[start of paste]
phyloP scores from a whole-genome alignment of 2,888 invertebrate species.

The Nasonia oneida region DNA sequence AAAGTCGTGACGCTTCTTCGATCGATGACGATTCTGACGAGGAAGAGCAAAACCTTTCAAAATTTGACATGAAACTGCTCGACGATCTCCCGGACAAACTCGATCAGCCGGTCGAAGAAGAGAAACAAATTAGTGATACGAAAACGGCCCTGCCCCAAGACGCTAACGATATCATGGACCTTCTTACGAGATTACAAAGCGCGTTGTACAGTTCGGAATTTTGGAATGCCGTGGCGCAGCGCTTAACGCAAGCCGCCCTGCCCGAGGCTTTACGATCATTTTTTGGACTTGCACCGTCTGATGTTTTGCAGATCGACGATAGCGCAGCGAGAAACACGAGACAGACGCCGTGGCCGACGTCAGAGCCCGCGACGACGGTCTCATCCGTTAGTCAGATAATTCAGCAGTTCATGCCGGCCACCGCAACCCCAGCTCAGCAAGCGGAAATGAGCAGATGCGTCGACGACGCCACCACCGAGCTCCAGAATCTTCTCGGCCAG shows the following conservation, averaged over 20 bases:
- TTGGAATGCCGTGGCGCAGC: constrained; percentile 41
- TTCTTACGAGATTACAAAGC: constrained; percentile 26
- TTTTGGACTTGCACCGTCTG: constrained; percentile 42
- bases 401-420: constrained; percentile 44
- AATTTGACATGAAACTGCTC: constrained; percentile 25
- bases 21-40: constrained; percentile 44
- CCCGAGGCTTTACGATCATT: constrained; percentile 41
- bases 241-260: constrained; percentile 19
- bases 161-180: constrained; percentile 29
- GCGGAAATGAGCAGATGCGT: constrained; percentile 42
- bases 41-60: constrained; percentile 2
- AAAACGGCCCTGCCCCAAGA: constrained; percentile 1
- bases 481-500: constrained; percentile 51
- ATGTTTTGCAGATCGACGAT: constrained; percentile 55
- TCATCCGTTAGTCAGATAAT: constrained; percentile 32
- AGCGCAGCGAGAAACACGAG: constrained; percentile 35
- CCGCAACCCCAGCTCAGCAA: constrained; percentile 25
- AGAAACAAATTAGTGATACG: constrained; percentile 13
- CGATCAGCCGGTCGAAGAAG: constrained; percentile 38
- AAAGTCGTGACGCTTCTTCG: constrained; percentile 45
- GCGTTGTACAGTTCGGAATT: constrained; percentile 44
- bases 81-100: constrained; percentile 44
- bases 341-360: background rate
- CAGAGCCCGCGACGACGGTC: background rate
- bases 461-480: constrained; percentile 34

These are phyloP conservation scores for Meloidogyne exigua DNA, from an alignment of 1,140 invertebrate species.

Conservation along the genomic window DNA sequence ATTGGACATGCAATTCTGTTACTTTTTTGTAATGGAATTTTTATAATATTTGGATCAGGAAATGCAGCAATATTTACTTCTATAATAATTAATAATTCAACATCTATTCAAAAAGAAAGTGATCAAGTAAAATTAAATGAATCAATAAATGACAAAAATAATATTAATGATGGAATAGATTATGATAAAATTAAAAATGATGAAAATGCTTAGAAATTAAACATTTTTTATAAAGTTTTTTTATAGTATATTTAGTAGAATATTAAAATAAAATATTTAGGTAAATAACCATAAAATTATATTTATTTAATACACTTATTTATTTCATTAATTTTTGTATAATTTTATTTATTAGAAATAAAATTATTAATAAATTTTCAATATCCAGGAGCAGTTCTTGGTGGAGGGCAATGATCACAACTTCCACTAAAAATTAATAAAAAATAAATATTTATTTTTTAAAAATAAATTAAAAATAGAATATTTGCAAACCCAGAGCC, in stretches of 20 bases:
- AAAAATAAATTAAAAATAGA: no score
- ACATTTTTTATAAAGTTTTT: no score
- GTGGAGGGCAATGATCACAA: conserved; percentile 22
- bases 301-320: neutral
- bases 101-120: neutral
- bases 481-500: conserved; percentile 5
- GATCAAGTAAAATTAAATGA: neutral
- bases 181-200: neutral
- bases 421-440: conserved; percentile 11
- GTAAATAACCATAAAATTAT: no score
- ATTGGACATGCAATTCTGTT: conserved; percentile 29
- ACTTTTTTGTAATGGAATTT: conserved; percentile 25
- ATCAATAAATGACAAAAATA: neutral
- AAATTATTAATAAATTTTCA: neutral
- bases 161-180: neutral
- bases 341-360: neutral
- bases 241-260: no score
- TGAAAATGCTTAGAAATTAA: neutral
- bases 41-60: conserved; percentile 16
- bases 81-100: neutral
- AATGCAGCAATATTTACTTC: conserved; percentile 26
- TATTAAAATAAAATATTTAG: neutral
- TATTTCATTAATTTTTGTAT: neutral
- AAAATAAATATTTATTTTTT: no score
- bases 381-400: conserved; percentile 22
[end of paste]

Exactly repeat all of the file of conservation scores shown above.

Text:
phyloP scores from a whole-genome alignment of 2,888 invertebrate species.

The Nasonia oneida region DNA sequence AAAGTCGTGACGCTTCTTCGATCGATGACGATTCTGACGAGGAAGAGCAAAACCTTTCAAAATTTGACATGAAACTGCTCGACGATCTCCCGGACAAACTCGATCAGCCGGTCGAAGAAGAGAAACAAATTAGTGATACGAAAACGGCCCTGCCCCAAGACGCTAACGATATCATGGACCTTCTTACGAGATTACAAAGCGCGTTGTACAGTTCGGAATTTTGGAATGCCGTGGCGCAGCGCTTAACGCAAGCCGCCCTGCCCGAGGCTTTACGATCATTTTTTGGACTTGCACCGTCTGATGTTTTGCAGATCGACGATAGCGCAGCGAGAAACACGAGACAGACGCCGTGGCCGACGTCAGAGCCCGCGACGACGGTCTCATCCGTTAGTCAGATAATTCAGCAGTTCATGCCGGCCACCGCAACCCCAGCTCAGCAAGCGGAAATGAGCAGATGCGTCGACGACGCCACCACCGAGCTCCAGAATCTTCTCGGCCAG shows the following conservation, averaged over 20 bases:
- TTGGAATGCCGTGGCGCAGC: constrained; percentile 41
- TTCTTACGAGATTACAAAGC: constrained; percentile 26
- TTTTGGACTTGCACCGTCTG: constrained; percentile 42
- bases 401-420: constrained; percentile 44
- AATTTGACATGAAACTGCTC: constrained; percentile 25
- bases 21-40: constrained; percentile 44
- CCCGAGGCTTTACGATCATT: constrained; percentile 41
- bases 241-260: constrained; percentile 19
- bases 161-180: constrained; percentile 29
- GCGGAAATGAGCAGATGCGT: constrained; percentile 42
- bases 41-60: constrained; percentile 2
- AAAACGGCCCTGCCCCAAGA: constrained; percentile 1
- bases 481-500: constrained; percentile 51
- ATGTTTTGCAGATCGACGAT: constrained; percentile 55
- TCATCCGTTAGTCAGATAAT: constrained; percentile 32
- AGCGCAGCGAGAAACACGAG: constrained; percentile 35
- CCGCAACCCCAGCTCAGCAA: constrained; percentile 25
- AGAAACAAATTAGTGATACG: constrained; percentile 13
- CGATCAGCCGGTCGAAGAAG: constrained; percentile 38
- AAAGTCGTGACGCTTCTTCG: constrained; percentile 45
- GCGTTGTACAGTTCGGAATT: constrained; percentile 44
- bases 81-100: constrained; percentile 44
- bases 341-360: background rate
- CAGAGCCCGCGACGACGGTC: background rate
- bases 461-480: constrained; percentile 34

These are phyloP conservation scores for Meloidogyne exigua DNA, from an alignment of 1,140 invertebrate species.

Conservation along the genomic window DNA sequence ATTGGACATGCAATTCTGTTACTTTTTTGTAATGGAATTTTTATAATATTTGGATCAGGAAATGCAGCAATATTTACTTCTATAATAATTAATAATTCAACATCTATTCAAAAAGAAAGTGATCAAGTAAAATTAAATGAATCAATAAATGACAAAAATAATATTAATGATGGAATAGATTATGATAAAATTAAAAATGATGAAAATGCTTAGAAATTAAACATTTTTTATAAAGTTTTTTTATAGTATATTTAGTAGAATATTAAAATAAAATATTTAGGTAAATAACCATAAAATTATATTTATTTAATACACTTATTTATTTCATTAATTTTTGTATAATTTTATTTATTAGAAATAAAATTATTAATAAATTTTCAATATCCAGGAGCAGTTCTTGGTGGAGGGCAATGATCACAACTTCCACTAAAAATTAATAAAAAATAAATATTTATTTTTTAAAAATAAATTAAAAATAGAATATTTGCAAACCCAGAGCC, in stretches of 20 bases:
- AAAAATAAATTAAAAATAGA: no score
- ACATTTTTTATAAAGTTTTT: no score
- GTGGAGGGCAATGATCACAA: conserved; percentile 22
- bases 301-320: neutral
- bases 101-120: neutral
- bases 481-500: conserved; percentile 5
- GATCAAGTAAAATTAAATGA: neutral
- bases 181-200: neutral
- bases 421-440: conserved; percentile 11
- GTAAATAACCATAAAATTAT: no score
- ATTGGACATGCAATTCTGTT: conserved; percentile 29
- ACTTTTTTGTAATGGAATTT: conserved; percentile 25
- ATCAATAAATGACAAAAATA: neutral
- AAATTATTAATAAATTTTCA: neutral
- bases 161-180: neutral
- bases 341-360: neutral
- bases 241-260: no score
- TGAAAATGCTTAGAAATTAA: neutral
- bases 41-60: conserved; percentile 16
- bases 81-100: neutral
- AATGCAGCAATATTTACTTC: conserved; percentile 26
- TATTAAAATAAAATATTTAG: neutral
- TATTTCATTAATTTTTGTAT: neutral
- AAAATAAATATTTATTTTTT: no score
- bases 381-400: conserved; percentile 22